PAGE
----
There may be large variations in voltage drop across relatively similar LEDs due at least in part to the manufacturing processes. Such large variations may be expected to continue as a design consideration. One approach, which may reduce the demands on the drive circuit is to perform binning of LEDs by optical and electrical characteristics, often resulting in an expensive three step process to bin first for wavelength, then for luminous output, and finally for forward voltage. An alternative to binning in the manufacturing process may be to make the circuit more capable of adapting efficiently to component variations. Dynamic bus voltage regulation may be one way to compensate for these variations. This may be accomplished at least in part by utilizing digital power stage control along with a PS-PWM to reduce the losses associated with driving a large array of unsorted/unbinned LEDs.

FIG. 1 is a block diagram of system 100 capable of controlling multiple light emitting diodes (LEDs), according to an embodiment. System 100 may include a power source 102 coupled to strings 104 with a current source. Furthermore, system 100 may include a phase-shifted pulse width modulator (PS-PWM) 106, also coupled to strings 104.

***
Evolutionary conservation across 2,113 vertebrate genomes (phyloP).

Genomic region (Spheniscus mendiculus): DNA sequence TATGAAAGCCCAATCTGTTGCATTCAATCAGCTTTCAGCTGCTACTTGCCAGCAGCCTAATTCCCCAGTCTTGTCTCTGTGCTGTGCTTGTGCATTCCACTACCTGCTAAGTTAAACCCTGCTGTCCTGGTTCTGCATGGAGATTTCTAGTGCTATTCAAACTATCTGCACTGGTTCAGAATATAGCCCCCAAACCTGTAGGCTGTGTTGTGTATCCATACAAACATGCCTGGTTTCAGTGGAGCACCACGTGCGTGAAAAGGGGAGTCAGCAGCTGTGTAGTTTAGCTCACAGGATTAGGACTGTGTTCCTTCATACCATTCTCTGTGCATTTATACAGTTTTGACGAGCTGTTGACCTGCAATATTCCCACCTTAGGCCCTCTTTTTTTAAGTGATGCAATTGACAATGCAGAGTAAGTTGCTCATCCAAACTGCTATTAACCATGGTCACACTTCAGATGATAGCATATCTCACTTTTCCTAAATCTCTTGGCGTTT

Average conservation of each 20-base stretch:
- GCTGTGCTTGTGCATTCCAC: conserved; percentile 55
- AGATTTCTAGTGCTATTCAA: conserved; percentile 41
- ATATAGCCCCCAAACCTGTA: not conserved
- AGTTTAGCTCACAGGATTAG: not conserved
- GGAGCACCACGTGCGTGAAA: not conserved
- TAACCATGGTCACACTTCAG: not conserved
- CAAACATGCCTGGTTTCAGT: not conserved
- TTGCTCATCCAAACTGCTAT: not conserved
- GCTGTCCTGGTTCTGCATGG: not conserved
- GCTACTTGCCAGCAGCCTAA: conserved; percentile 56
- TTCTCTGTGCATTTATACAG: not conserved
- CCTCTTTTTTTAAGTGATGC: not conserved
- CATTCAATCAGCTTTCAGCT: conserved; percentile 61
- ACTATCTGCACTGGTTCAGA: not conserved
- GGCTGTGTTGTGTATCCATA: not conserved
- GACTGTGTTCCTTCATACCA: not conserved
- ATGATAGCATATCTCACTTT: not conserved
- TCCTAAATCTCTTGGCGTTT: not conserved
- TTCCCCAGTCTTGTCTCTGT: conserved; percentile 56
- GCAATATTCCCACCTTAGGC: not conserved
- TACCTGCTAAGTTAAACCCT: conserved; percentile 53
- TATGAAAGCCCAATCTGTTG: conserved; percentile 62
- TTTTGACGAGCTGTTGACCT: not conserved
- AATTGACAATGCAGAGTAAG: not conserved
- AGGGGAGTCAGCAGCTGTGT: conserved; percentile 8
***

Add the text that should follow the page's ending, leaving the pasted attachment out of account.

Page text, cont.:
PS-PWM 106 may control the designation and/or activation of strings 104. The control outputs of PS-PWM 106 may include the instance when the time delays between each consecutive string turning on are relatively approximately equal. Strings 104 may include one or more parallel strings of at least one series LED or other light source. PS-PWM 106 may control the activation of the various strings, such that the strings may be activated one at a time to reduce in-rush current i 112. In one embodiment, instead of activating all strings at 40%, only 40% of the strings are activated at desired intensity, with the strings activated and rotated through, with only 40% of the strings activated during a time period. This may allow for nearly constant load at the power supply. With the lower in-rush current i 112, power to activate the strings 104 may be reduced, and EMI may also be reduced. This may decrease the pulse currents and create more uniform distribution of light. By spacing LEDs in manner suitable for the application, and utilizing PS-PWM, a relatively constant uniform light output may be achieved, in contrast to flashing of LEDs commonly done in conventional architectures.